Cultivating the Next Generation of Bearing Experts

Mike Kotzalas, director of global customer engineering, has a PhD in mechanical engineering and built a name for himself early on by publishing in peer-reviewed journals, participating in industry conferences and winning awards. By the time he was 34, he held two U.S. patents for cylindrical roller bearing designs and had co-authored, with his long-time mentor Tedric A. Harris, the two-volume 5th edition of Roller Bearing Analysis, a standard reference that bearing engineers have relied on for decades.

Mike Kotzalas, director of global customer engineering, has a PhD in mechanical engineering and co-authored the two-volume 5th edition of Roller Bearing Analysis, a standard reference that bearing engineers have relied on for decades.

Today, Kotzalas remains at the top of his field, participating on advisory boards with the International Organization for Standardization (ISO), and the American Bearing Manufacturer’s Association (ABMA) to develop roller bearing standards. He is credited on 29 publications, leads the occasional ABMA training, and sits on the mechanical engineering advisory board for the University of Akron.

In a recent interview, we talked to Kotzalas about his accomplishments, challenges and what he enjoys most about his work.

Q: How did the opportunity to co-author Roller Bearing Analysis come about?

Kotzalas: It stemmed from my advisor at Penn State, Tedric A. Harris. He was a retired industry veteran, well known for writing the reference book, Rolling Bearing Analysis. A good mentor really helps. I started going to conferences, presenting papers, and doing things you usually don’t do until later, after you get your PhD.

After I’d been with Timken for a few years, he asked me to help him with the 5th edition of Rolling Bearing Analysis. We dusted it off and worked on it together to bring it up to speed with what was going on in the industry. We turned it into two shorter volumes—one on the basics and one on advanced concepts. That was published in 2006.

Q: How have Timken engineers expanded on that bearing knowledge in the past 14 years?

Kotzalas: The book covers bearing fundamentals but doesn’t really go into the application knowledge that we focus on at Timken. Over the years, our Syber predictive modeling tools have gotten better and better, helping us predict bearing performance with increasing accuracy.

Our testing and data toolset is second-to-none, but we’re still working to understand what’s happening down to the molecular structure of the steel. The work that Timken engineers are doing with neutron scattering is really exciting. It’s helping us understand and adjust stress factors at the innermost depths of a bearing.

The rheology lab also is a place where we’re working to study physical and chemical structures at a first-principles level, so we can begin to accurately predict friction in power train systems, rather than using empirically based formulas for estimation.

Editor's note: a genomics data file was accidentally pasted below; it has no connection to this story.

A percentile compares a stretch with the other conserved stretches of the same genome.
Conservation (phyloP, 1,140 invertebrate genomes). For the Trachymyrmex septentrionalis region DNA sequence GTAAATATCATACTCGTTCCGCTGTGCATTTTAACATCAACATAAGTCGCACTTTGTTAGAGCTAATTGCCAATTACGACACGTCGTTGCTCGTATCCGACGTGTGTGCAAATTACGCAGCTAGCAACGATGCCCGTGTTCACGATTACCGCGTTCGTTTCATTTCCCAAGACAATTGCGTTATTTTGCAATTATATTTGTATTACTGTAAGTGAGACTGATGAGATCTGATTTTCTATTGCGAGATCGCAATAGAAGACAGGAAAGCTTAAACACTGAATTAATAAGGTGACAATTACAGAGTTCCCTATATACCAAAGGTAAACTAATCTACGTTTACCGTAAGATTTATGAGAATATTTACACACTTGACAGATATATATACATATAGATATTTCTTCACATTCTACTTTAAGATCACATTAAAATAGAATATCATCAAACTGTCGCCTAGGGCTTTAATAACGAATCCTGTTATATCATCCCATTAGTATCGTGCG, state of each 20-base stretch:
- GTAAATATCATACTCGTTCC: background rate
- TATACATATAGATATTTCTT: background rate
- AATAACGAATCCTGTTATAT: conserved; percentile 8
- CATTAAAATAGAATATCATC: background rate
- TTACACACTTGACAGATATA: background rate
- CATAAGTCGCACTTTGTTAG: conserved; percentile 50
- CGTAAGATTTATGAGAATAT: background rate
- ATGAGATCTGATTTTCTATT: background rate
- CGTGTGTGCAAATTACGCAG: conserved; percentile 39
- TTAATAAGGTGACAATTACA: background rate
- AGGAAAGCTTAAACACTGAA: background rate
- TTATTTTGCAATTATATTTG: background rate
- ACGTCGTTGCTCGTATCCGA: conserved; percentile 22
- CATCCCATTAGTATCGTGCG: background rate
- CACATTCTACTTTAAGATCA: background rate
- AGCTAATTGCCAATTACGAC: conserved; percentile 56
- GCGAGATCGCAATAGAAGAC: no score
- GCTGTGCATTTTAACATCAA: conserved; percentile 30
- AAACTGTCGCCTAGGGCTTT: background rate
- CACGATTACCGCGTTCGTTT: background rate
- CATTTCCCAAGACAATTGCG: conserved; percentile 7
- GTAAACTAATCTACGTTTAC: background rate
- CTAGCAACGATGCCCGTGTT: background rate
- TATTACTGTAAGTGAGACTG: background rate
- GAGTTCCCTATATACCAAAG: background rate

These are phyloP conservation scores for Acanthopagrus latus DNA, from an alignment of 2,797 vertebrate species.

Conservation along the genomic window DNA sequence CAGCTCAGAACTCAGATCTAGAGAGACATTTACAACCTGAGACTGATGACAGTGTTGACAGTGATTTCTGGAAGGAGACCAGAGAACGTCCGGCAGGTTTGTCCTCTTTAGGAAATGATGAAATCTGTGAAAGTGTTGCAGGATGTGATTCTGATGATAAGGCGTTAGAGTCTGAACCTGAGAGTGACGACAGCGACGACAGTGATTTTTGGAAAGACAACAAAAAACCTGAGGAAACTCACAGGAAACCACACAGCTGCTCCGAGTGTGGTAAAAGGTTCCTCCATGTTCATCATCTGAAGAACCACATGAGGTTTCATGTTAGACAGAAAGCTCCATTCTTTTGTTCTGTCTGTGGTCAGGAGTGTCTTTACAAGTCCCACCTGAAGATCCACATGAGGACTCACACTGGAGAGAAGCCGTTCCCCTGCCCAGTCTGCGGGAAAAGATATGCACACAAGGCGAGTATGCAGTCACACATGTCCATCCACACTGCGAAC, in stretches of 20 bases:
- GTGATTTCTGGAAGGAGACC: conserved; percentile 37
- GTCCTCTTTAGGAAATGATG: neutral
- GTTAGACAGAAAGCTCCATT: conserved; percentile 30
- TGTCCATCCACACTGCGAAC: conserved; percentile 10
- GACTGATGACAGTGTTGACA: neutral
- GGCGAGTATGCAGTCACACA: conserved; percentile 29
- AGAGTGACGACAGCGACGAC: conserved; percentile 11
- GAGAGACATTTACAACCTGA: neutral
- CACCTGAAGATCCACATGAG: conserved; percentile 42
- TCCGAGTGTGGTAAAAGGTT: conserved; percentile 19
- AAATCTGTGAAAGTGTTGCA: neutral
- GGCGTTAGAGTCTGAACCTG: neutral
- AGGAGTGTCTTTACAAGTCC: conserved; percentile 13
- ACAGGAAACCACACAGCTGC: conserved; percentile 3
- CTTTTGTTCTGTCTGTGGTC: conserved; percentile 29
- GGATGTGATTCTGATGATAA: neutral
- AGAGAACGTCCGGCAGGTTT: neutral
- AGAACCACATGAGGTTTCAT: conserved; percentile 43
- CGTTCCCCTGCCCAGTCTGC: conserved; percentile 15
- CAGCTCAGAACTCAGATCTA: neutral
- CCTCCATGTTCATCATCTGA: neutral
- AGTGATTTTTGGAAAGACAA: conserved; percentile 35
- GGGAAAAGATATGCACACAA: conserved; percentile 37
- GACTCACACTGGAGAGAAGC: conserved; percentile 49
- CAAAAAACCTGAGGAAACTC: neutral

Q: What part of your job do you enjoy the most?

Kotzalas: Interacting with customers, solving their problems and also coaching new associates—bringing them in, helping them understand what we do, how we do business. Teaching them all the bearing stuff I know and helping them become high-level engineers.

Whenever I find myself in front of a customer, watching an engineer I’ve coached explain a new concept, and I see the customer begin to understand it, too—that’s the sweet spot, the marriage of both sides.

Q: What’s your most important role as a team leader?

Kotzalas: Being an influencer. Getting the culture right and getting everybody aligned and rowing in the same direction. In some ways it’s like an internal sales job—I have to convince everybody there’s a need to change, lay out a strategic direction and then convince them to go along—to see the benefits in it for them.

It’s also about encouraging them to offer up new and better ideas so we can all learn from each other and adjust as we go along.

Q: What’s your advice on leading innovative teams?

Kotzalas: People can be guided but if you want them to learn and develop new skills, they have to do a lot of work themselves. I always try to make sure I’m giving them opportunities to work out answers on their own.

I also push for people to document what they’ve learned. We all learn something new every day, so let’s continually update and share our thinking globally, and constantly work together as we learn.

Finally—as I guide people toward solving a problem, I point them to others in the company who have worked through some of the same issues. That way, new associates begin to put together their own network of connections—people they can bounce ideas off and collaborate with.

Teamwork is a part of Timken’s core values, and we place a lot of emphasis on the importance of collaboration throughout the organization. We want to make sure everybody feels comfortable and safe reaching out informally. New associates begin immediately with a platform designed to help them build their network and their knowledge.

Q: What keeps you at Timken, after 22 years?

Kotzalas: Two things: I keep getting challenged. Timken is really good at keeping people growing and engaged. And the second thing is the people. People at Timken are just very friendly and fun to work with.

If you ask somebody a question, there’s always a conversation, and that’s really helpful. People are more than willing to coach and guide you, so there’s never a reason to feel alone. You also begin to form those personal relationships, which makes coming to work something you look forward to even more.

Read more about the research Timken engineers are doing to better understand what goes on deep inside a bearing.